Mitt Romney’s $10K Gamble Was Worth It, and About Right for His Wealth
Making the wager shows Romney is not a puritan, and the amount is appropriate for his wealth, says Michael Shackleford.
For those who didn’t watch the Dec. 10 Republican debate, the most memorable moment was when Mitt Romney challenged Rick Perry to a $10,000 bet over something Romney allegedly wrote in the first edition of his book No Apology. After the debate, Perry said the amount proposed was “a little out of touch with the normal Iowa citizen.” To that, I say “So?”
Nobody disputes that Mitt Romney is a wealthy man. The question is, did the challenge make him come off as an insensitive rich snob? If so, how much should he have suggested? It is worth noting that Perry isn’t poor either, reporting a net worth of $2.8 million earlier this year.
As a gambler, I applaud Romney for suggesting the bet. When two people simply can’t agree about something, a wager is the usual way to settle it. For example, recently a friend of mine predicted that Miley Cyrus would be pregnant, in jail, or in rehab by the age of 21. I disagreed, so we bet $250 on it, which for us was big enough to make it interesting, yet small enough to keep it friendly.
Given that Romney was going to propose a bet, what should the amount have been? The pundits have been beating up on him ever since, mentioning that $10,000 is two to three months’ income for the average American family. The implication is that it shows Romney is out of touch with the common man.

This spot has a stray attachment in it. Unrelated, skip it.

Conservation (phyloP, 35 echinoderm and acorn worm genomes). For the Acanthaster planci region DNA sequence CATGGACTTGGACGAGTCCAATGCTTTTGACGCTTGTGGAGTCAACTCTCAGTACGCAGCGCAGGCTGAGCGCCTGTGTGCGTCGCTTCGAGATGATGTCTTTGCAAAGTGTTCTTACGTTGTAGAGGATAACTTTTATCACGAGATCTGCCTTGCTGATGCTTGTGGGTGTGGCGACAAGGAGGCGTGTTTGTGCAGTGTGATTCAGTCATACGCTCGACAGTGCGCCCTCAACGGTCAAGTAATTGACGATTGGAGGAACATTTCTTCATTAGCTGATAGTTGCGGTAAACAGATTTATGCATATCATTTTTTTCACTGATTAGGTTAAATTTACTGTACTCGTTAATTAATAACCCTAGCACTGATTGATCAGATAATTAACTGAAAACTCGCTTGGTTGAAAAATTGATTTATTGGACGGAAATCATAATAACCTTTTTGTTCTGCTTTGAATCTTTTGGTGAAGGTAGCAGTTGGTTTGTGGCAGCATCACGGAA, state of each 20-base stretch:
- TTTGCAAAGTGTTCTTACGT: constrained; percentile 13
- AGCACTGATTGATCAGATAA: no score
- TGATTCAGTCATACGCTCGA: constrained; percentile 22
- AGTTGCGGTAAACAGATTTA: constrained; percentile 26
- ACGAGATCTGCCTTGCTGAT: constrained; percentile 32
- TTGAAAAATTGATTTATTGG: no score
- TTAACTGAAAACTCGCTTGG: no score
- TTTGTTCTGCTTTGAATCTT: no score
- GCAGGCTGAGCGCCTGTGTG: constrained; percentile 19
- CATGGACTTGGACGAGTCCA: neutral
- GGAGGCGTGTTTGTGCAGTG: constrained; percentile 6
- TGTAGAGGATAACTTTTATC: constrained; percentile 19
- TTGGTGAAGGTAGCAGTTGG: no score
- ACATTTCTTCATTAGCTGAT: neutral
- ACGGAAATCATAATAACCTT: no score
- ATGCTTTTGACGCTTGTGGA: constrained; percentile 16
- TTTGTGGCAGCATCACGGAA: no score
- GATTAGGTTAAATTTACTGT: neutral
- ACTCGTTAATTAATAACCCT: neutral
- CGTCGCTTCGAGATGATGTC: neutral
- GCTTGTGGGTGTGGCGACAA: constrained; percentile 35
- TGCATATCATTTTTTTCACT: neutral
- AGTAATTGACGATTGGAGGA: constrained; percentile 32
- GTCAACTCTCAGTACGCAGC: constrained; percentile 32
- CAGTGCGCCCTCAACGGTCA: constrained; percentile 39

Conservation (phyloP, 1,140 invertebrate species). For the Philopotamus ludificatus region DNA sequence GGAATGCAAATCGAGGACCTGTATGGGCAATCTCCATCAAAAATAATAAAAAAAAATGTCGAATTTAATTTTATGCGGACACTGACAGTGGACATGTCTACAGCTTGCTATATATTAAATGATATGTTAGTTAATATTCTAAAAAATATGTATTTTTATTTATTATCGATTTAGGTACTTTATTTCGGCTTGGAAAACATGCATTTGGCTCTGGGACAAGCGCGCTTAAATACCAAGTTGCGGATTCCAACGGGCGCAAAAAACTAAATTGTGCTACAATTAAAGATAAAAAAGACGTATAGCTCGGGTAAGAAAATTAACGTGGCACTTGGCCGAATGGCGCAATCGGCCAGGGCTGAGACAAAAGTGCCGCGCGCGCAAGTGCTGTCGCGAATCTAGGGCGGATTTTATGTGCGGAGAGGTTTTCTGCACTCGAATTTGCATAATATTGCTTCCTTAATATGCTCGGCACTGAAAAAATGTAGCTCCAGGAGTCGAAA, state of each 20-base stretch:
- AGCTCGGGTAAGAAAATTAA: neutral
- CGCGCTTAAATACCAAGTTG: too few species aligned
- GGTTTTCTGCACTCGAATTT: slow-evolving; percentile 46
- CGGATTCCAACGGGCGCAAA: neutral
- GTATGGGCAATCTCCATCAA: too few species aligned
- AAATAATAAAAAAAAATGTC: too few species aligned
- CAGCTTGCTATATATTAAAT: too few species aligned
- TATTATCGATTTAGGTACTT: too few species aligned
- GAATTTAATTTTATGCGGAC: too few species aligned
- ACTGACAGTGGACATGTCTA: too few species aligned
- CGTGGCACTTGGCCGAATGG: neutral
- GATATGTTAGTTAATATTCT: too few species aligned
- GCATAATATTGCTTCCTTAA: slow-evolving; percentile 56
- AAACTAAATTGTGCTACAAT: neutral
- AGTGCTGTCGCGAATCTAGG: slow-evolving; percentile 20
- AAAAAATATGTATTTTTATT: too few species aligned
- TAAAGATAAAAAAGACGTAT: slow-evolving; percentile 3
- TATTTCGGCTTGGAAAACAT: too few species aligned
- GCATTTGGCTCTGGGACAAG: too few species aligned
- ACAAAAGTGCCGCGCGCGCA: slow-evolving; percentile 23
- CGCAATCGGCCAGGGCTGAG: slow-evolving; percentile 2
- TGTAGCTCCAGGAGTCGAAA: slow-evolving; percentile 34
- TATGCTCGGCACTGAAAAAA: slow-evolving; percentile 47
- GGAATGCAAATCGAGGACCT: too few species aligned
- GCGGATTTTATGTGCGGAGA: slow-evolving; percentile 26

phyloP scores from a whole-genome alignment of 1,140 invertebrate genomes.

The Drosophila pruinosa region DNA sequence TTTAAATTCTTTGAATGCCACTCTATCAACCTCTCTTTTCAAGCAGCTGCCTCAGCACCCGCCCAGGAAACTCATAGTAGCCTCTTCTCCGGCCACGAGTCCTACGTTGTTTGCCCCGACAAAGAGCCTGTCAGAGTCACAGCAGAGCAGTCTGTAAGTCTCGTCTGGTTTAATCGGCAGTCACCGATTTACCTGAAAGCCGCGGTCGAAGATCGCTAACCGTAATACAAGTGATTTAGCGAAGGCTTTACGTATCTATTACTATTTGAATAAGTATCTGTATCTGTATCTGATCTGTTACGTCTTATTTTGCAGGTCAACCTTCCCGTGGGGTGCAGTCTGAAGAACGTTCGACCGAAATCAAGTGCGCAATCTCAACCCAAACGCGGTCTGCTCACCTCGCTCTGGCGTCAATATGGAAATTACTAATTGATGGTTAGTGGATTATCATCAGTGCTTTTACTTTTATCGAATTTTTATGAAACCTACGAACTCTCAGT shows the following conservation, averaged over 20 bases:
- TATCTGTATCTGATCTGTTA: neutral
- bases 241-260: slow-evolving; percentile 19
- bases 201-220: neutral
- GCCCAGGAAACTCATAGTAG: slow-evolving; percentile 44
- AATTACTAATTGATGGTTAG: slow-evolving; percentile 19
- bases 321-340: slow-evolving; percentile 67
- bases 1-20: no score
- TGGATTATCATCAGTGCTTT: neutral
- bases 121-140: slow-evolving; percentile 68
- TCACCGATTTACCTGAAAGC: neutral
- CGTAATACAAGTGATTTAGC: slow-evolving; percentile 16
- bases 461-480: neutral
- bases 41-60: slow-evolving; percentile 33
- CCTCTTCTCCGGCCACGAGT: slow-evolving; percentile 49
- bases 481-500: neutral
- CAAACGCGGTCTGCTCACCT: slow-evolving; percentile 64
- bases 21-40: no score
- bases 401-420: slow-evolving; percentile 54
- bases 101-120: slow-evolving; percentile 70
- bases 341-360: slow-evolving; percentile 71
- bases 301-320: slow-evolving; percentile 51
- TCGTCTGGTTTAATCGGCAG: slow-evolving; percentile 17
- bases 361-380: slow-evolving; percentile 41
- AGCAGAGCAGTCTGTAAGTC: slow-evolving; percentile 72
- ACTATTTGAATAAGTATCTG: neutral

It is no secret that Romney is wealthy. If he had proposed betting $20, then everybody would have called him a phony, trying to look like an average Joe, which he’s not. His wealth is in the range of $190 million to $250 million. Median U.S. household wealth is about $100,000. So $10,000 to Romney would be like $5 to the average American household.
If anything, $10,000 is too small a bet for Romney. Perhaps he kept it relatively small because Perry is not as wealthy as he is. To Perry, $10,000 would be like $350 to the average American household.
My opinion is that $10,000 was an appropriate bet, given the two men’s wealth. Should Romney have suggested something smaller to avoid insulting the audience? Hell, no! If that is the case, then I think we’re all a little too sensitive. Wake up; this is not a classless society. Keep in mind that this was a debate in front of an audience of Republicans, who are supposed to not begrudge the rich their wealth.
Let me be the first to say that the bet was a good idea to settle the issue about Romney’s book, and the amount was honest and appropriate. Furthermore, it may have helped dispel any notion that he is an ultraconservative religious puritan, opposed to gambling on principle. Romney may have lost points with the rest of the voting public, but he won some from me, at the expense of Perry, who came off looking like a coward for refusing the bet.